The reason is that Congress managed to smuggle into a supposed restriction on political spending by Big Business and unions a provision that was carefully designed to insulate lawmakers from criticism by ordinary citizens.

"This bill ... is about slowing political advertising and making sure the flow of ads criticizing us by groups of our constituents does not continue to permeate the airwaves," Sen. Maria Cantwell, D-Wash., said on the Senate floor during the McCain-Feingold debate, echoing the views of many colleagues. Actually, that's not quite the way the senator put it. But it's pretty close; I edited out only her spin. Cross out the eight words that I italicized, substitute "negative attack ads by outside interest groups," and you've got Cantwell's exact language.

The critical distinction between nonprofit advocacy corporations and Big Business corporations went unmentioned during the April 25 oral argument before the Court. Rather, the focus was on the inescapably elusive distinction between broadcast ads designed to help or hurt political candidates, which all corporations and unions are barred from buying (except through costly and cumbersome political action committees), and ads designed to influence incumbents' votes on pending issues, which all corporations are theoretically free to buy in unlimited amounts.

Except that no corporation or union is really free to buy issue ads—not if they so much as mention the name of any congressional or presidential candidate during blackout periods that cover large parts of every election year.

The McCain-Feingold law bans any corporation or labor union from buying "electioneering" ads, defined to include any broadcast ads that name any federal candidate and are aired within 60 days of a general election or 30 days of a primary in the candidate's district or state. In practice, this blackout period spans much of the map of the United States during large portions of the political calendar, because there are so many primary elections in different states on different dates.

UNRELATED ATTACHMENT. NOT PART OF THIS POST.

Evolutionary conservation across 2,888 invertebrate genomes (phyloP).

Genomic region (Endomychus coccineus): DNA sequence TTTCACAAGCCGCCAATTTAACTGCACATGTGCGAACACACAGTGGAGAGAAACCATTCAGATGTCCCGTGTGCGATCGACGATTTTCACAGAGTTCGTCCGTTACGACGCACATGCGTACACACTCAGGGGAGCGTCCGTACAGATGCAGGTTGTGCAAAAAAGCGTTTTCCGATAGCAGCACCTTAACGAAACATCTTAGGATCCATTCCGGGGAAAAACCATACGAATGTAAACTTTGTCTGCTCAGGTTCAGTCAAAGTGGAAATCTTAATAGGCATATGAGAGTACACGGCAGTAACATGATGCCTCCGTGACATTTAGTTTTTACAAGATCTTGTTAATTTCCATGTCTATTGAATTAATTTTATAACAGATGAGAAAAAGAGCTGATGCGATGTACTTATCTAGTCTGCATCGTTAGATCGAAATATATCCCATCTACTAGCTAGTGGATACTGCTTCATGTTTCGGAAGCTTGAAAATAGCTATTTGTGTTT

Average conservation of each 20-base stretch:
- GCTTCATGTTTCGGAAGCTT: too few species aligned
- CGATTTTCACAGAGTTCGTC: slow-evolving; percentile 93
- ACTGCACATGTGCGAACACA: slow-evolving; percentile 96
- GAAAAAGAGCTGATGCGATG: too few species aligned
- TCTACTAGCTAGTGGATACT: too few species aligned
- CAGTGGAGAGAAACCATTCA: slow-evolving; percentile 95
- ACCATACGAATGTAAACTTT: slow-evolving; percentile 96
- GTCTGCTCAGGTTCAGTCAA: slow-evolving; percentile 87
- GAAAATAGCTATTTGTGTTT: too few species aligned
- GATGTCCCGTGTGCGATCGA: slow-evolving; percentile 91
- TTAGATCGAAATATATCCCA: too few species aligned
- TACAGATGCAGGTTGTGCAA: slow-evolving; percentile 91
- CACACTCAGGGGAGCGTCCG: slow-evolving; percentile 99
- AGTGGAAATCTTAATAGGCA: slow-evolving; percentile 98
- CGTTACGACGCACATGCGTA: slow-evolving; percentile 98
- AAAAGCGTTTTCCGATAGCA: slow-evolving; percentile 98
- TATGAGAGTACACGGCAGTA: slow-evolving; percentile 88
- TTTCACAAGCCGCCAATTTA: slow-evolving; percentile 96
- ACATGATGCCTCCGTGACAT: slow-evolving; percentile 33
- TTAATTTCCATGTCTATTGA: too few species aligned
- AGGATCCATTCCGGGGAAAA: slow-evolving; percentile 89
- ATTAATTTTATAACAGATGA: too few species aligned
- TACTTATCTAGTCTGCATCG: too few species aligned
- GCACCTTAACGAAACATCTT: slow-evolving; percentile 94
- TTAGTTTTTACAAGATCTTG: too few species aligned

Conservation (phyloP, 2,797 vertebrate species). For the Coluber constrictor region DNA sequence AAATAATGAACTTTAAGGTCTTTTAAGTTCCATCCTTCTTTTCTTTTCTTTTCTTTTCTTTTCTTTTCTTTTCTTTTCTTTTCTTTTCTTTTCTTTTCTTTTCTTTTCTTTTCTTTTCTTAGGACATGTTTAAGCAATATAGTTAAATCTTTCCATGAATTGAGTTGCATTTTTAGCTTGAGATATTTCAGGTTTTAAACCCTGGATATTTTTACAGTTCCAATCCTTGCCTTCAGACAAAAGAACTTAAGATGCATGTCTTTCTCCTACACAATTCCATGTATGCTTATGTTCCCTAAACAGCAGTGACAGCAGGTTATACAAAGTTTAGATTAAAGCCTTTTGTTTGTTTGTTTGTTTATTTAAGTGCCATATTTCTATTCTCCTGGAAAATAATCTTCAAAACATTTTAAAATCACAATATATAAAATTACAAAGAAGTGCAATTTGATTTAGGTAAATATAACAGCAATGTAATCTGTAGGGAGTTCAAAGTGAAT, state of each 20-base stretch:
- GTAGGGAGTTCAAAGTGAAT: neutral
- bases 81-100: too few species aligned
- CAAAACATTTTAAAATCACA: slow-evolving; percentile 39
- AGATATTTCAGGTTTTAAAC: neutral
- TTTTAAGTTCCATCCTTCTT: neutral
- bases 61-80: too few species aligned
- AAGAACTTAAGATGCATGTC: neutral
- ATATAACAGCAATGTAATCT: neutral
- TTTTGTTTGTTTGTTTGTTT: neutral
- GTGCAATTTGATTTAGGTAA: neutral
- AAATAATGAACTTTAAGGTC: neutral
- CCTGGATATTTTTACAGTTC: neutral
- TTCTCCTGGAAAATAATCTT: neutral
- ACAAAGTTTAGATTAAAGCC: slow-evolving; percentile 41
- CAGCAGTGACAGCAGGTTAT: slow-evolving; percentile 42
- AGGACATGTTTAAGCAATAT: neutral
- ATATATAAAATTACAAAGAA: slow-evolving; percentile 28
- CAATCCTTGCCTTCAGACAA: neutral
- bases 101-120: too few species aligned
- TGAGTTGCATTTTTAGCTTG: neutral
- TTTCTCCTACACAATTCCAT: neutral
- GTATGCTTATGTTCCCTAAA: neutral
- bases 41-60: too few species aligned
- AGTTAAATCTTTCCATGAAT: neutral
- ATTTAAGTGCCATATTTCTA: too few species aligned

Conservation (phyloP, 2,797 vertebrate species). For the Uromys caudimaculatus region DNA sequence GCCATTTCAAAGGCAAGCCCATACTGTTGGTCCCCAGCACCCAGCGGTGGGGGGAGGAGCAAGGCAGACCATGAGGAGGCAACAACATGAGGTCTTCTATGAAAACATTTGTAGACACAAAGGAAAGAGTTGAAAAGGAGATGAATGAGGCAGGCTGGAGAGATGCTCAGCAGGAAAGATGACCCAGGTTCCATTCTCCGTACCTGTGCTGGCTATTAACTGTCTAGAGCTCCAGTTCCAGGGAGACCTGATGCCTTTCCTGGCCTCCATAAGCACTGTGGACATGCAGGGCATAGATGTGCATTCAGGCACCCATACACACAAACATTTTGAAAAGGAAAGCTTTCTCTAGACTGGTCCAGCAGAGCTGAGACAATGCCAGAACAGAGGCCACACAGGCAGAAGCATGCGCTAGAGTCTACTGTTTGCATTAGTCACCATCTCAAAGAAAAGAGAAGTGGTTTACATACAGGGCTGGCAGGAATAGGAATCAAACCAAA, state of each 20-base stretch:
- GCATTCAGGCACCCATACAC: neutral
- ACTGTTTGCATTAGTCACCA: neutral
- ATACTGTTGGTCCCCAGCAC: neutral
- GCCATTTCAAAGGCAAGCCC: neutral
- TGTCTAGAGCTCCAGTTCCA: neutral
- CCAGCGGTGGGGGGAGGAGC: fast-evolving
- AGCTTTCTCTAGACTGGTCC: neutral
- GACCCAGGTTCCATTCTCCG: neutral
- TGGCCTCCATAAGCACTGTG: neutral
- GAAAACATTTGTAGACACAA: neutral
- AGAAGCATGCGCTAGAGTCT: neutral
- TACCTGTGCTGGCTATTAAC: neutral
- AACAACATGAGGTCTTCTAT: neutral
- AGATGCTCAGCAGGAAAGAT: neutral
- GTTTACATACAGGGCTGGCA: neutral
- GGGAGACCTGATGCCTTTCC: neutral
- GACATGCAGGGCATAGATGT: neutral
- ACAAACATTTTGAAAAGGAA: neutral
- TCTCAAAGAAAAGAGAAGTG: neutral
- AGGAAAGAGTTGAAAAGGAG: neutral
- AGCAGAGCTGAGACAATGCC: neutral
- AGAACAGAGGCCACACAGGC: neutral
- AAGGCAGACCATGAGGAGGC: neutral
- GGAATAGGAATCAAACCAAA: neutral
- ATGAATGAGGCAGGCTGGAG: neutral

In the case now before the Court, Wisconsin Right to Life sought in 2004 to run three television ads criticizing a Senate filibuster against President Bush's judicial nominees and asking viewers to urge the state's two Democratic senators to give the nominees up-or-down votes. One of the senators, Russell Feingold, was running for re-election; the other, Herb Kohl, was not. The ads were to run less than 60 days before the November election but did not mention the election or suggest whether Feingold should be re-elected. The Federal Election Commission ruled that these ads would be barred as electioneering communications. The group sued to test the constitutionality of this ban.

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Stuart Taylor Jr., a contributing editor for National Journal, is teaching a course on the news media and the law at Stanford Law School.